OPEC+ still in the business of managing oil markets: Forrest

This past weekend, the OPEC+ group met in Abu Dhabi. These Monitoring Committee gatherings typically don’t warrant too much attention, except for the most serious oil wonks. But with the price of global oil sliding from US$85/bbl to under US$70/bbl in the past five weeks (see Figure 1), market watchers of all types wanted to see if the OPEC+ group would continue to keep a hand in the market and cut their production levels.

There are a number of reasons for the recent slide in oil price. Slowing oil demand is one issue. While consumption remains strong now, it is possible that demand could soften due to president Trump’s trade war with China and struggles in emerging economies.

Growing supply is another issue. Saudi Arabia and Russia have increased their production by 1.1 million bbls/d since the start of the year (see Figure 2). Adding to that surge, US production is expected to grow by 1.4 million bbls/d this year. Meanwhile, cuts to Iranian exports could be less than first expected, with the United States granting waivers to eight countries.

While no formal decision was made this past weekend, Saudi Energy Minister Khalid Al-Falih believes that producers need to make a collective output cut of 1 million bbls/d. Saudi Arabia is proactively reducing its exports by half of this amount in December.

Russia and some other OPEC producers, however, are more cautious. They are resistant to commit to lowering production levels for now, arguing that exports from Iran are still unknown and a slowdown in oil demand is far from certain.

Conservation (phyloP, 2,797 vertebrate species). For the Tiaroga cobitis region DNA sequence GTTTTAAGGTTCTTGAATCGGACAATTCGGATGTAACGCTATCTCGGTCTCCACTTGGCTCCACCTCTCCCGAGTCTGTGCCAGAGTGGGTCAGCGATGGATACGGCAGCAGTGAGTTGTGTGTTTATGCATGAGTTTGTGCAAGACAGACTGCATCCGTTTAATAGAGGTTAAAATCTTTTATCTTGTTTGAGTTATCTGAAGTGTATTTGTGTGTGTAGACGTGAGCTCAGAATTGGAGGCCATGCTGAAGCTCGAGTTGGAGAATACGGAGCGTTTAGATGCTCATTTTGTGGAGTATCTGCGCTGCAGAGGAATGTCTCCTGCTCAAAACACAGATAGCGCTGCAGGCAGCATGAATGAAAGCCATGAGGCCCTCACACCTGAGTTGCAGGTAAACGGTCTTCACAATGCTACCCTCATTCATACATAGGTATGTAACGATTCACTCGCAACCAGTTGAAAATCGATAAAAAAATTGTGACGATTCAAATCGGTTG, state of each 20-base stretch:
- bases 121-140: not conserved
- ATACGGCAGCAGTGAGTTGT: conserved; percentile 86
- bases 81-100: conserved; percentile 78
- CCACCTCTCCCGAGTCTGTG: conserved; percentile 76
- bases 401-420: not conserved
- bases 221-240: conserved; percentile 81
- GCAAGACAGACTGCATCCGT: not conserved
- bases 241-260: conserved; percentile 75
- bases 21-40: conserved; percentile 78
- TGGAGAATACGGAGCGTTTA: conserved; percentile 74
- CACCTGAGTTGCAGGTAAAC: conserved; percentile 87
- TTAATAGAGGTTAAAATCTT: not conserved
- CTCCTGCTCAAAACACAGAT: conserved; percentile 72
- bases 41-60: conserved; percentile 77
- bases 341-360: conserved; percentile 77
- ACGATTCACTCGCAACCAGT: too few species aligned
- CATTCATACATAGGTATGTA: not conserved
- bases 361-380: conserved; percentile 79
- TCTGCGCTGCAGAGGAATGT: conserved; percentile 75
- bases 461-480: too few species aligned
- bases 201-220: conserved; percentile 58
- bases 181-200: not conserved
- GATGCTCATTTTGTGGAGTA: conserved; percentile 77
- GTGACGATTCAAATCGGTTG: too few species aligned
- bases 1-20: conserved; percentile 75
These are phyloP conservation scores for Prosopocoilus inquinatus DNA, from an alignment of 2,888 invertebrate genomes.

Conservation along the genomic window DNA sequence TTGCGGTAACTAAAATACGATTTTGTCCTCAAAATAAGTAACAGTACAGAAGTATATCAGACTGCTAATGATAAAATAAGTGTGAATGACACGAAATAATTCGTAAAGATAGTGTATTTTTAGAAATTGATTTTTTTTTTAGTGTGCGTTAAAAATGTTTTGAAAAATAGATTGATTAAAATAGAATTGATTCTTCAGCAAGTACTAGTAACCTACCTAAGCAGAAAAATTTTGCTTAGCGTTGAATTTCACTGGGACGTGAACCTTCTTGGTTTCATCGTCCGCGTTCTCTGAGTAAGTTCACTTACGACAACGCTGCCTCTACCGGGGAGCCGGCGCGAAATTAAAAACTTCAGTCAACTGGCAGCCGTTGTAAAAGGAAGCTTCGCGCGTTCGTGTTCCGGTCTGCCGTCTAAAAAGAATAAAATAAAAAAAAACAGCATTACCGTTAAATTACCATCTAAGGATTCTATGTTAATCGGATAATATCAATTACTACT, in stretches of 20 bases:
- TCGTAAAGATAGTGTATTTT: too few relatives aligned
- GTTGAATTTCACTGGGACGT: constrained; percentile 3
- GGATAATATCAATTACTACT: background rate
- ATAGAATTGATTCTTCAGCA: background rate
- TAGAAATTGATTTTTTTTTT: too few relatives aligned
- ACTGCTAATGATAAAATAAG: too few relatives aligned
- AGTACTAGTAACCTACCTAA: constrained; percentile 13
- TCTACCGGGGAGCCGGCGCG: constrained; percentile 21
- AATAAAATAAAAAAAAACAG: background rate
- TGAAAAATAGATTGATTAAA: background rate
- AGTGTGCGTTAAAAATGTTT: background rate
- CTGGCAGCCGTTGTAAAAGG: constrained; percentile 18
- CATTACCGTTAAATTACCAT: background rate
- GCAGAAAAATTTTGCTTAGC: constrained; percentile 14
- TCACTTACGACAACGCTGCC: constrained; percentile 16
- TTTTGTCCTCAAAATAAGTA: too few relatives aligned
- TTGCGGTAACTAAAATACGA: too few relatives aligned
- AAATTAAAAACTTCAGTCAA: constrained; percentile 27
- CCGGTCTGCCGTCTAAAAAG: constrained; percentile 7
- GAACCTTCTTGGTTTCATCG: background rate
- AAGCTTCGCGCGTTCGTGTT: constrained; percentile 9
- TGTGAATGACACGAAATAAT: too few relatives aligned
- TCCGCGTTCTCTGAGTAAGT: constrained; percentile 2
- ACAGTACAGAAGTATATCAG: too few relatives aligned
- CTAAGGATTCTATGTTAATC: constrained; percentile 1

Somewhat predictably, President Trump took to Twitter after the meeting to warn the group to keep oil prices low.

While a consensus was not achieved at the Monitoring Committee meeting, Saudi Arabia’s early move to cut its production and the group’s discussion demonstrates that the intentions of OPEC+ have not changed.

They are still in the business of managing the oil markets to prevent oil prices from falling too far, even if it risks irritating president Trump.

Jackie Forrest is vice-president of energy research with ARC Financial, where she is responsible for actively monitoring emerging strategic trends related to Canadian oil and gas. Prior to joining ARC, she was the leader of North American crude oil research for IHS CERA.

Among her many roles, Jackie has been an active facilitator in the debate surrounding Canada’s future oilsands development, and has published more than 15 public papers on topics critical to the oilsands industry including five papers on life cycle GHG emissions from crude oil.

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